Reference is now made to
NEs in VPLS 100 need to support a “split-horizon” scheme in order to prevent loops. Namely, a NE in VPLS 100 is not allowed to forward traffic from one PW to another PW in the same VPLS. Furthermore, each NE in VPLS 100 needs to implement basic bridging capabilities, such as flooding packets and replicating packets, as well as learning and aging (to remove unused) destination addresses. A packet received at a source NE (e.g. NE 120) is transmitted to its destination based on the DA designated in the packet. If the source NE (120) does not recognize the destination NE associated with the DA, the packet is flooded to all other NEs in VPLS 100.
A packet to be flooded is replicated in as many copies as the number of PWs 130 connected to a NE, namely, a packet is replicated on all connections that are associated with a particular VSI. The number of VPLS replications increases linearly as the number of connections in the VSI increases. The number of connections in a VSI is equal to the number of NEs minus one. This replication is not as efficient as the mechanism for transmitting flooded traffic with a physical device based on Ethernet switching technology, in which flooded traffic is transmitted only once per physical interface.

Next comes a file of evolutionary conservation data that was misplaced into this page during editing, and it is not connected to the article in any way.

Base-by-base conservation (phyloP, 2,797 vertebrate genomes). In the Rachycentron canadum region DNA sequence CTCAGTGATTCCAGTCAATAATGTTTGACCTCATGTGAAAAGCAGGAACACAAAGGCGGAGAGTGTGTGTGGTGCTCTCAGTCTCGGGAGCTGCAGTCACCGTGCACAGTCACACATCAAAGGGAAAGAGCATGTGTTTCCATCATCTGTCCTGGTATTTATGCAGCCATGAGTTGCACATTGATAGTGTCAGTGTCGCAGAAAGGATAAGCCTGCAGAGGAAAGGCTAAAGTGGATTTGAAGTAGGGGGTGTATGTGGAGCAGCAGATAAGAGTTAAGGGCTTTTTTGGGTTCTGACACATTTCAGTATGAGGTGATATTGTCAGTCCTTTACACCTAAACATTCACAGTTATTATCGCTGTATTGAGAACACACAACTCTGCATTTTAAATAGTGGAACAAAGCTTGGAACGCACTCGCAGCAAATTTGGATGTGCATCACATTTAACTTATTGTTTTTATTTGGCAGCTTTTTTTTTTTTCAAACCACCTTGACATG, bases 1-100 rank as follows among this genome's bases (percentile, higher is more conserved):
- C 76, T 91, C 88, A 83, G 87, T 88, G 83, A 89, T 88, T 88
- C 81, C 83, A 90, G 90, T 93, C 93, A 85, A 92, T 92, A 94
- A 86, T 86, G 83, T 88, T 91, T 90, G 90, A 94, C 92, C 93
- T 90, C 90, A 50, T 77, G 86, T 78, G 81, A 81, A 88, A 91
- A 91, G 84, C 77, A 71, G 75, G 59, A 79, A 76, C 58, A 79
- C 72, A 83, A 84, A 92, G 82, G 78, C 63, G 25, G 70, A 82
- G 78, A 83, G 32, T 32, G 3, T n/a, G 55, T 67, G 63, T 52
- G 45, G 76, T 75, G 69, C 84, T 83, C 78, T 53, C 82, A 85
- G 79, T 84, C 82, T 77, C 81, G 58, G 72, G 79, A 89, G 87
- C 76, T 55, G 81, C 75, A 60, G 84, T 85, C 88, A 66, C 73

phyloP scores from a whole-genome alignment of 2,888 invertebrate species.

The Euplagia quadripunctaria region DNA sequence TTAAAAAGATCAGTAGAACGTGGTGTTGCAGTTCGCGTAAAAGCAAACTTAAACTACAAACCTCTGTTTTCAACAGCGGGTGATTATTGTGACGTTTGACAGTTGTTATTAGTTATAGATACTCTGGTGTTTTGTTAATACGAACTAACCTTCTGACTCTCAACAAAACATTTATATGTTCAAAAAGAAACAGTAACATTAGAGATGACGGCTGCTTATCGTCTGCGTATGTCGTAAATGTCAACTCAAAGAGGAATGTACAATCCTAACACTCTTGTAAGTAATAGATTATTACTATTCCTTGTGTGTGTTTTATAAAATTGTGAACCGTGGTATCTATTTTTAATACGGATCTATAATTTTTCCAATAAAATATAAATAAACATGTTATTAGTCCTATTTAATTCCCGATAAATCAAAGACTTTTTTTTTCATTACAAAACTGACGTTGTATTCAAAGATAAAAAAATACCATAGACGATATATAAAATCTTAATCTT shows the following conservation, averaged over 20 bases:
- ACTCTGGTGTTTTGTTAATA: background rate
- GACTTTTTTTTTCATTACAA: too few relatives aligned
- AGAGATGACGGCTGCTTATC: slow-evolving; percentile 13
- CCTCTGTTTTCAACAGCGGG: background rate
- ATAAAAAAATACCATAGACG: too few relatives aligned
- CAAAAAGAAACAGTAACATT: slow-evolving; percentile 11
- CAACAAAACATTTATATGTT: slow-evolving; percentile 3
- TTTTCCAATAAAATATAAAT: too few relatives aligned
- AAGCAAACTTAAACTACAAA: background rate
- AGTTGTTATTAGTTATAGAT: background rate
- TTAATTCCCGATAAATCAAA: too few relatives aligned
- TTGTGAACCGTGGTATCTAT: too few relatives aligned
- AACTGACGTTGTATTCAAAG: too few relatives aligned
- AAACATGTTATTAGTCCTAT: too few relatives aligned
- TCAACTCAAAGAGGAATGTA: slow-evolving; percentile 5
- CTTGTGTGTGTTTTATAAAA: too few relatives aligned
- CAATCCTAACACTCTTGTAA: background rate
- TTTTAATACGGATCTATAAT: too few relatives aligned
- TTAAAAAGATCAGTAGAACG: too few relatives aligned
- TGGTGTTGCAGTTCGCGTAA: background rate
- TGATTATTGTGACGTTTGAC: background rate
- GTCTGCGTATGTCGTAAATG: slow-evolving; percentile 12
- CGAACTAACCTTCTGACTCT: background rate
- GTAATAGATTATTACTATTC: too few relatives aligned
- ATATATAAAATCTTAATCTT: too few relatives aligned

The primary shortcoming of VPLS and other network services that emulate multipoint connectivity lies in the broadcast and multicast packet replications that are performed at a source NE. These replications significantly limit the bandwidth utilization when providing such network services. Furthermore, replicating packets and transmitting them at wire speed may not be feasible. Therefore, it would be advantageous to eliminate the shortcomings resulting from broadcast replication.
According to the present invention there is provided a method for enabling efficient bandwidth utilization of a multipoint network service over an arbitrary topology network that includes a plurality of NEs, comprising the steps of: setting up a full connectivity between the NEs of the arbitrary topology network that participate in the multipoint network service; and, providing the multipoint network service between the NEs using the full connectivity, whereby data packets of the multipoint network services that have to be flooded are transmitted from one NE that serves as a source NE to at least one other NE that serves as an edge NE and may be transmitted through at least one other NE that serves as an intermediate NE, and whereby when data packets needs to be flooded they are not replicated at the source NE.